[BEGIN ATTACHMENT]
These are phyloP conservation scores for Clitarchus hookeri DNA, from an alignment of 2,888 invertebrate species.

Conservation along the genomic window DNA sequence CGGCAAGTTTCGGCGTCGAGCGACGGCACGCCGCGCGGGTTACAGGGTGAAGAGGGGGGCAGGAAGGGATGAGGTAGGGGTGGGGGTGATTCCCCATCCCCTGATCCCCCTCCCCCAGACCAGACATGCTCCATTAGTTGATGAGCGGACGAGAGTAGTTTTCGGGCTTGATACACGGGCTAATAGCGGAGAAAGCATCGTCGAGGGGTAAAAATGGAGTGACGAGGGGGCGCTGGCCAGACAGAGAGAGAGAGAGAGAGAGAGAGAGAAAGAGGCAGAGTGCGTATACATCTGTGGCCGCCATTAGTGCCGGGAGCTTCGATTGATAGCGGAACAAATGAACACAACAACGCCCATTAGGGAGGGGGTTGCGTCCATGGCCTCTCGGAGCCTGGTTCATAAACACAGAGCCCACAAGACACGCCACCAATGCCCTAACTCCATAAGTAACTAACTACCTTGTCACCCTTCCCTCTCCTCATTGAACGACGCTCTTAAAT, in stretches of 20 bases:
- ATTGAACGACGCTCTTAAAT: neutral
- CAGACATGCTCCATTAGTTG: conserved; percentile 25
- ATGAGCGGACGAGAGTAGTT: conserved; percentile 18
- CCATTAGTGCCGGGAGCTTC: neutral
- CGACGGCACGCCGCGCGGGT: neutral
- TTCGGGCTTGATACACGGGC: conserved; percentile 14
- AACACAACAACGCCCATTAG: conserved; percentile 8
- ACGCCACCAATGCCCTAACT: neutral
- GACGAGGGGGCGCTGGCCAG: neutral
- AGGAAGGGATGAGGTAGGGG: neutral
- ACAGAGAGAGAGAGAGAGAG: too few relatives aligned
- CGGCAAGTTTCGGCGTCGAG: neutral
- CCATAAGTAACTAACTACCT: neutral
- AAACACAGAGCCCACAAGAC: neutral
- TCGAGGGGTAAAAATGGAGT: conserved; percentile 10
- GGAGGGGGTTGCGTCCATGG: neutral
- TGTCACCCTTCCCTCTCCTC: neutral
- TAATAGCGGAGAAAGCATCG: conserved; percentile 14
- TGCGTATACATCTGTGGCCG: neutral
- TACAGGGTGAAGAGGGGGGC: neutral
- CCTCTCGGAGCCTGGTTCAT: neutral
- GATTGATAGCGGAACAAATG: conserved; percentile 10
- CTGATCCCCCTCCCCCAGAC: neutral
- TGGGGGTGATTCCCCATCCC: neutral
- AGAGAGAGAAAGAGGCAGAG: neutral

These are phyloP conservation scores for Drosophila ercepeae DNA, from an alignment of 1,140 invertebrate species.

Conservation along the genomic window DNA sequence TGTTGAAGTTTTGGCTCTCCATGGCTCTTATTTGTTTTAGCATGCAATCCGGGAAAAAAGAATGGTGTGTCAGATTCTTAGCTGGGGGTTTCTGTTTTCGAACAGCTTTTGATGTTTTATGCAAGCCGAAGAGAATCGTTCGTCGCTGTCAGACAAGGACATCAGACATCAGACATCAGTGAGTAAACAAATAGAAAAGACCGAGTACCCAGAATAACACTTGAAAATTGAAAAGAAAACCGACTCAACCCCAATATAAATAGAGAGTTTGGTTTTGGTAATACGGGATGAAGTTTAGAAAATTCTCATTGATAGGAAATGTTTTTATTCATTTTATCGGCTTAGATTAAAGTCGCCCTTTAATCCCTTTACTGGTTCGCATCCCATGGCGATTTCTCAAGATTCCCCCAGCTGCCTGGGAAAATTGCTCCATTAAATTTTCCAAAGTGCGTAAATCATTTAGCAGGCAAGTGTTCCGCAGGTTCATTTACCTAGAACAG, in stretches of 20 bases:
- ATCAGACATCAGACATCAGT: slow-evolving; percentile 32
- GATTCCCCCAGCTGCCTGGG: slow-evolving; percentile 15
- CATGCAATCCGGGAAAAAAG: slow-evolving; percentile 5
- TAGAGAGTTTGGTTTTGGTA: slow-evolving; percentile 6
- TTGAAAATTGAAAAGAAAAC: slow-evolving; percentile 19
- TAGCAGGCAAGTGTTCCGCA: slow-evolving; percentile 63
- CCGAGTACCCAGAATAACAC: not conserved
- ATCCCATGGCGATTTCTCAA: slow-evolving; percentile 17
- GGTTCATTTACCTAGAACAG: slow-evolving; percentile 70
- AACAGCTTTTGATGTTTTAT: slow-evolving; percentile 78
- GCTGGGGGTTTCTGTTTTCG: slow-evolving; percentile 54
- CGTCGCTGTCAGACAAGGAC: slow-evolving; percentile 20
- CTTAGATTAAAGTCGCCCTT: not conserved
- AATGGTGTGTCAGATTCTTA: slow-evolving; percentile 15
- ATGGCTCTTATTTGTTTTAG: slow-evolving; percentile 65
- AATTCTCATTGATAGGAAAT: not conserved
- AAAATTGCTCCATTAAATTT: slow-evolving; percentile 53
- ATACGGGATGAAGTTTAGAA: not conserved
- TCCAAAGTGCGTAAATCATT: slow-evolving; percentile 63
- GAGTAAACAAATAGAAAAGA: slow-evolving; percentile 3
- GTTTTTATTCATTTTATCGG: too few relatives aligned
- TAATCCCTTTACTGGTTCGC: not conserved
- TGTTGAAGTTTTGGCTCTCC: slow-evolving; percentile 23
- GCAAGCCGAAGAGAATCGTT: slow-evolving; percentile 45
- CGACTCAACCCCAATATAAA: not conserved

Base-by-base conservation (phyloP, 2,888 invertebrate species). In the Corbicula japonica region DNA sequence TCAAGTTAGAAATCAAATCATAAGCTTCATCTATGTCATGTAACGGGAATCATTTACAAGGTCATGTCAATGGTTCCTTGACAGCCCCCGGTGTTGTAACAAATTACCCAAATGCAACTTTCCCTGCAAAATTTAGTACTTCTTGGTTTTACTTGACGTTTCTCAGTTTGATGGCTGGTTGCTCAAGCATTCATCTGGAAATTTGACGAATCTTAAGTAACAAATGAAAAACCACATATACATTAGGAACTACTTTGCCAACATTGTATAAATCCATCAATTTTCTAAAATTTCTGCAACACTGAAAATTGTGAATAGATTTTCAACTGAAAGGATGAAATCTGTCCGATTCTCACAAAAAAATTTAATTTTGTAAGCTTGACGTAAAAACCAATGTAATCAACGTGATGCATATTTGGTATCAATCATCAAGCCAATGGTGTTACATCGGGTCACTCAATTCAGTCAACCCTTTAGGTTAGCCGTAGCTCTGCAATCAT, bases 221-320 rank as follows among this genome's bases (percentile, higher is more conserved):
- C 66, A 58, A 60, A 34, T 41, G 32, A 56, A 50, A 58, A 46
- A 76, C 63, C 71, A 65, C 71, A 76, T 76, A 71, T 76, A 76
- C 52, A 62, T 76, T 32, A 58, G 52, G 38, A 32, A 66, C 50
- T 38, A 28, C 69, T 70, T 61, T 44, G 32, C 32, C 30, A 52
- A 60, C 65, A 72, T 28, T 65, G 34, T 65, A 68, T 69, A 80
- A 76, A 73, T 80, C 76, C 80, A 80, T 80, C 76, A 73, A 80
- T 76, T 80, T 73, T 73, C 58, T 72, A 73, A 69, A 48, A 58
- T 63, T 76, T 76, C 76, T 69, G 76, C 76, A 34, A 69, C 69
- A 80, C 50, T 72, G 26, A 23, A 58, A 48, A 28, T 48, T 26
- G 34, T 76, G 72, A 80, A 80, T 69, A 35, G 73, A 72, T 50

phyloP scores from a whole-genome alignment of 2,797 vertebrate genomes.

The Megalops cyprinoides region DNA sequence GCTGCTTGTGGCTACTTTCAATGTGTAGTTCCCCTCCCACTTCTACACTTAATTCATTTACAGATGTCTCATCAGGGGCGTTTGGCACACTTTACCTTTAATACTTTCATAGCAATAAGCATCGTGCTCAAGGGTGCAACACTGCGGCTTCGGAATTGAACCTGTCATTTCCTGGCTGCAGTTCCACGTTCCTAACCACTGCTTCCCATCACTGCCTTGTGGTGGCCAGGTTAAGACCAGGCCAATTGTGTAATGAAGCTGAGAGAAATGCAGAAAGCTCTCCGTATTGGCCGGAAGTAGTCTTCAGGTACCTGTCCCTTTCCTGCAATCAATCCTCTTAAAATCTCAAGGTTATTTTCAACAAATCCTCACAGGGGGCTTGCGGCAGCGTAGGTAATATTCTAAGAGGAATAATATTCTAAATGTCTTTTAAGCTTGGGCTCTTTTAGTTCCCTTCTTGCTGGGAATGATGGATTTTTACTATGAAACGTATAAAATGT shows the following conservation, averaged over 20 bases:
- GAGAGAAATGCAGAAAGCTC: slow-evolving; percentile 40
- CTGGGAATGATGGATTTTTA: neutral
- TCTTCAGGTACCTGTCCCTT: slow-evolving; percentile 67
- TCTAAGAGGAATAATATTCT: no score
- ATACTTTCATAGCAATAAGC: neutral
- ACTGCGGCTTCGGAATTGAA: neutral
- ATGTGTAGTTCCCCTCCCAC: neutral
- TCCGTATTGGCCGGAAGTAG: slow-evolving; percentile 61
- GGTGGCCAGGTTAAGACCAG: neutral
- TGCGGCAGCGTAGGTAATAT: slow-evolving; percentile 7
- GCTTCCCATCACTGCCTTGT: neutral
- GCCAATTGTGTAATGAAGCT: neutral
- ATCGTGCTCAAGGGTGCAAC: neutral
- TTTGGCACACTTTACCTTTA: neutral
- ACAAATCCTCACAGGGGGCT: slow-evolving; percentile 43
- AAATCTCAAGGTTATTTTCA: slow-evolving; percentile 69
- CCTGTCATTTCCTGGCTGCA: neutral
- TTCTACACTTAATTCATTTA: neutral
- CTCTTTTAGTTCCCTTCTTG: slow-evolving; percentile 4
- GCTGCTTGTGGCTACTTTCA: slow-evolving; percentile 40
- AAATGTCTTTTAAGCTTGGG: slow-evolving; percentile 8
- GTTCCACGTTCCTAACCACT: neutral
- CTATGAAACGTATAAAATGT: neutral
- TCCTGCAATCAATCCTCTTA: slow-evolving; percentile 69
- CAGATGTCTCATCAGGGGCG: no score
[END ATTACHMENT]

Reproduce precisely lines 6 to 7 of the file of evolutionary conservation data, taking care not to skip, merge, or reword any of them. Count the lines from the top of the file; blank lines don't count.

- CCATTAGTGCCGGGAGCTTC: neutral
- CGACGGCACGCCGCGCGGGT: neutral